Okay, not seeing any further discussion then, Mr. Blaikie has suggested that we put off the decision until the next meeting. The next meeting will be on the 19th. If everyone is comfortable, we'll hear the witnesses today and at the end of either today's meeting or on the 19th, we'll decide exactly how many meetings the committee would like to have.
Is that all right with everybody? I don't see anybody saying no, so I'm going to assume it's okay.
We'll go on to our witnesses.
From the Department of Agriculture and Agri-Food, we have Aaron Fowler, chief agriculture negotiator and director general, trade agreements and negotiations.
From the Department of Foreign Affairs, Trade and Development, we have Christine Roy, deputy director, services trade policy; Shamali Gupta, deputy director, investment trade policy; Doug Forsyth, director general for market access and chief negotiator, Canada-United Kingdom trade continuity agreement; Allison Trenholm, deputy chief negotiator, Canada-United Kingdom trade continuity agreement; and Lori Di Pierdomenico, legal counsel.
Welcome to our witnesses.
We will turn the floor over to Mr. Forsyth, please.
Thank you, Madam Chair and honourable members, for the invitation to appear before the Standing Committee on International Trade to address Bill , an act to implement the agreement on trade continuity between Canada and the United Kingdom of Great Britain and Northern Ireland.
We thank the committee for its ongoing interest in Canada’s trade relationship with the United Kingdom and its attention to this bill to implement the Canada-U.K. trade continuity agreement, TCA.
In my remarks today, I will provide a brief overview of the context for the TCA and the highlights of the concluded agreement. My colleagues and I then look forward to taking your questions.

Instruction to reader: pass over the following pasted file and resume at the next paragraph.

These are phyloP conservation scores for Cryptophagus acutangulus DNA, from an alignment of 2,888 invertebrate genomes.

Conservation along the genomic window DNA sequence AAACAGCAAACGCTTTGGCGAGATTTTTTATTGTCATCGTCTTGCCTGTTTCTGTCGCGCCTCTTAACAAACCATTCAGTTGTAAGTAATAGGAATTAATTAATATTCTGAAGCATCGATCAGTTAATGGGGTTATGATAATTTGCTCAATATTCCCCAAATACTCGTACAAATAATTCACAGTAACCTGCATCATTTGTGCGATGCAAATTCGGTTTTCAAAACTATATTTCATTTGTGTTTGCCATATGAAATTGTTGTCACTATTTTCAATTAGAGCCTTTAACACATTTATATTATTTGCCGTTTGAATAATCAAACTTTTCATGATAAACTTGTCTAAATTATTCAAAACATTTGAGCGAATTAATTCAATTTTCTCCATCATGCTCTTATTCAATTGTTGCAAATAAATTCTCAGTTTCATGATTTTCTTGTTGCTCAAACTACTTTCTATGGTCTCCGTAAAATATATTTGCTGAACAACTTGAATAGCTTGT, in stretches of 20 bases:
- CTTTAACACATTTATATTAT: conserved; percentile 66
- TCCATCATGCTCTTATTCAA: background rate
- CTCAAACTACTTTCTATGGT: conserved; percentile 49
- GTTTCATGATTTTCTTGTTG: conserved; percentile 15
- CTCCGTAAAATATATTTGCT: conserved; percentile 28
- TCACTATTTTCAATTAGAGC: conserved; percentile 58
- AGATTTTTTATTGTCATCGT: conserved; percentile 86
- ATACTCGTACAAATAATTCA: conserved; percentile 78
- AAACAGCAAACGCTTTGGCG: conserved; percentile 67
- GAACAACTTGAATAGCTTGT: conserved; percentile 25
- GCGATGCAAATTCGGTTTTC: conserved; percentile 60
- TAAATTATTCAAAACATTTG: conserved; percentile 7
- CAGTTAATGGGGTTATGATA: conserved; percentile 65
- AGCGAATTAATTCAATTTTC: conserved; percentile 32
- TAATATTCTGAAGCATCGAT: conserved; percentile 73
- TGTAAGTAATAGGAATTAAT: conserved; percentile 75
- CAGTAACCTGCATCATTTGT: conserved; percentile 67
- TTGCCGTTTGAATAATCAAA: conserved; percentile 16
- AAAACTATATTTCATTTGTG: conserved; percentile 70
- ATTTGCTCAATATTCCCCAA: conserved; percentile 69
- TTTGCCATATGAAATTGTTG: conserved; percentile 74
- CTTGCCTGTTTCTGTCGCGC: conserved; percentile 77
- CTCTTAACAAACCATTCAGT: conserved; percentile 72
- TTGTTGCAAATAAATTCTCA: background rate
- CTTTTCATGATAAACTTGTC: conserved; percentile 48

Turning to the context for the Canada-U.K. TCA, as you are aware, the United Kingdom's departure from the European Union has had a real impact on our bilateral trade relations, because it means that the U.K. can no longer participate in our existing preferential trade agreement, the Canada-EU Comprehensive Economic and Trade Agreement, CETA.
The express aim of the trade dialogue, and the trade continuity agreement that resulted, was to substantively replicate the CETA on a bilateral basis in order to ensure a seamless transition of our trade relations and seek to avoid potential cliff edges for business.
While still an EU member, the U.K. was not legally able to negotiate new trade agreements. However, it could discuss replicating the terms of existing EU agreements as it prepared for Brexit. Therefore, negotiating a transitional trade agreement based on CETA offered the best opportunity for Canada to provide as much predictability and continuity as possible for our stakeholders. However, the exercise to replicate CETA was unlike any other trade negotiation Canada has undertaken. The Brexit process was not straightforward either, as the departure date shifted multiple times and the U.K. contemplated changes in its post-Brexit trade approaches.